Sex: It’s worth keeping the mystery alive

Beth-Ann Kozlovich

BakTalk
with Beth-Ann Kozlovich


It’s almost July. Officially summer and wedding season. For all the couples who have decided that this is the year to launch their own adventure in the Land of the Married, I’ve got some some unsolicited advice ... But first a story, so bear with me. And this one has a very happy ending.

Once upon a day in my senior year of college, a seminar had been cancelled. It was a lovely afternoon and I was close to my grandparents’ condo, so I thought I’d go ‘round for a visit. I didn’t yet have a mobile phone. I did have a key and didn’t think there could be any reason to stop at a phone on campus to let them know I was on my way.

Walking into their living room, I was surprised to find my lovely grandmother, then in her 70s, curled up on the sofa, clad in a magnificent pale shrimp-colored peignoir trimmed with beige Alencon lace. If peignoir isn’t in your lexicon, look it up and educate someone—I recently had to explain what it was to a Neiman Marcus lingerie department saleswoman. Peignoir is too nice a word to have fall out of use.

Back to the story.

My grandmother looked up at me, surprised, but not taken aback, and asked what I was doing there.

Before I could answer, I heard my grandfather softly call her name from the bedroom. She glanced toward the hall and then directly at me. “Perhaps, darling, the next time you want to come over, you might call first.” She winked and I was out of there faster than an apology could escape my lips chased by the realization that my two favorite people in the world were not only still hot—but hot for each other. (Can I get another Amen?)

Two decades, one marriage, and three sons later later, I asked her if this were the reason why in the 65 years they had been married neither had ever strayed.

“Darling,” she said, “when you have a Rolls-Royce at home, you needn’t go out to test drive a Ford.”

Implicit in her comment was her assessment that not only was my grandfather the man of her dreams, she was the woman of his. And it had been up to both of them to fuel the reverie, and the reality, of the other.

At odds with my grandparents’ way of being was my mother’s 1960s “let it all hang out” generation. Mystery was out. With in-your-face sexuality, naturally, everything was in. No secrets. Some merits to that, to be sure, but as actor and author Julienne Davis says, “The way we have been dealing with our long-term relationships in society is not right, it’s not working, and this is why so many people cheat.”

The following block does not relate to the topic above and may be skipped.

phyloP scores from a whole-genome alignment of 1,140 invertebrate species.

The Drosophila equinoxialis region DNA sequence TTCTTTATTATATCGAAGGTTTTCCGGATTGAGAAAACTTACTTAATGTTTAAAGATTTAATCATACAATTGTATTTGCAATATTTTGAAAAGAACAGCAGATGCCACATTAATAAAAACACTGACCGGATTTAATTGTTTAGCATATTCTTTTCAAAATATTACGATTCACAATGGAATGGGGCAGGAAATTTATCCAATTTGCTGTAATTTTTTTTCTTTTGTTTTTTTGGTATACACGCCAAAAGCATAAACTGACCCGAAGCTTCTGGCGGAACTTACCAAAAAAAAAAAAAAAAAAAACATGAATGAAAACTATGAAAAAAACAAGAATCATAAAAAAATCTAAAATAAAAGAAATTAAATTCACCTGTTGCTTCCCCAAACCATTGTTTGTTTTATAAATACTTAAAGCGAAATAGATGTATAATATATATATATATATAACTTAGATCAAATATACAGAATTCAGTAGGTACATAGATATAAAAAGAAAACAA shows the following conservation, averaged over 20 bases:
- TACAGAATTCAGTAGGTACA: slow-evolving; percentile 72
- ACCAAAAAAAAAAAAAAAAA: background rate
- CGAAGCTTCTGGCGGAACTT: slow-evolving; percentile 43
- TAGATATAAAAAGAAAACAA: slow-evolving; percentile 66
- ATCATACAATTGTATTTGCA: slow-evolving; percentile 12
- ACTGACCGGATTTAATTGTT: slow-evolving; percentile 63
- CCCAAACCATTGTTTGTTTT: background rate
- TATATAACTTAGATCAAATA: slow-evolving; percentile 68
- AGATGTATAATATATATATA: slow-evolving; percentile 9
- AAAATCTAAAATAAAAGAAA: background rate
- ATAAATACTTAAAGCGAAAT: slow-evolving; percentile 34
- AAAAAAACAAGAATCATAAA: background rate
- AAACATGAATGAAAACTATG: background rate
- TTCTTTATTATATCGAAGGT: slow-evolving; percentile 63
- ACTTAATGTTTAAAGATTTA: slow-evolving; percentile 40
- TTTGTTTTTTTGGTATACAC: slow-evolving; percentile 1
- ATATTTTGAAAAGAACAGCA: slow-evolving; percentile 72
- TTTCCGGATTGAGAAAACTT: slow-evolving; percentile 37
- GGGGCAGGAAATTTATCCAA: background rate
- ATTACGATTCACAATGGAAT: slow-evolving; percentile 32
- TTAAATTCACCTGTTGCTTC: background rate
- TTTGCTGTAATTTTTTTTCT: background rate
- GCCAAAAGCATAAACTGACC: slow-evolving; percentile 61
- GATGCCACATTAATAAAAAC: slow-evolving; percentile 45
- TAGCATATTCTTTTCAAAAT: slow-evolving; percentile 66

In short, they say we’ve let so much hang out, we’ve managed to desexualize our mates. And best friends though they may still be, it’s tough to stay attracted.

Davis and Maggie Arana have co-authored Stop Calling Him Honey and Start Having Sex based on their conviction that a nothing love life in a monogamous relationship can often start with the often innocuous sweet nothing pet names we call our significant others and with behavior that doesn’t need to shared.

”Sometimes,” says Arana, “we get so casual when we live with our partners that we think that having them see us on the toilet—or the husband clipping the nose hair or something like that—doesn’t affect our feelings of being sexual with each other, but it does.”

Arana and Davis are not psychologists. They’re two women who have suffered the slings and arrows of outrageous love and then misfortune when familiarity became, if not contempt, at least complacent.

Arana watched her 20-year relationship evaporate. Davis made enough change in her marriage to save it. After 10 years of not exactly scientific research, they stand by their assertion: Language matters, behavior matters. Those two components of any long-term and deeply satisfying marriage (OK, I’m old fashioned, so cut me some slack, will you?) seem to be obvious. But given our obsession with finding love, our often failed attempts to grow it beyond just a few years, and our divorce rate, all testify to the fact that striking a balance of intimacy with another while maintaining a sense of privacy is far from easy.

Or, as Arana and Davis say, maybe we’ve become too easy.

There are other prescriptions for marital happiness, but both women say years worth of date night Saturdays and drawers full of lingerie can’t and won’t compensate for the daily undermining we do when we don’t watch the sterilizing language that trippingly and thoughtlessly comes out of our mouths and when we don’t remain vigilant about our at-home behavior. To be an adult is to talk and act like one; saying to your mate you’re going potty with no small children present or lapsing into babytalk with “Mr. Snookums” just doesn’t register on the adult sexual excitement meter.

The good news is that we have control over both what we say and what we do. The not-so-good news is that it takes more effort. We have to stay present and think before we talk or act, especially with our spouses or significant others—people with whom we usually think it’s okay to’just be ourselves.

Yes, we’ve all heard the whole communication argument before and Stop Calling Him Honey and Start Having Sex is by no means a definitive recipe for long lasting love. But there are ingredients worth noting—and some fun chapters worth reading aloud with your partner—that show the boundaries of substantive, intimate words and deeds. Arana and Davis advocate boundaries of personal privacy, respect, and dignity.

So it appears my grandmother may have been right, certainly about her and my grandfather; their marital happiness and not just in Whopeeland. Mystery is back, young lovers. And for some of the rest of us, too. And that’s worth yet another Amen.

The entire conversation with Maggie Arana and Julienne Davis is on the Town Square archive at www.hawaiipublicradio.org. Reach Beth-Ann kozlovich at [email protected]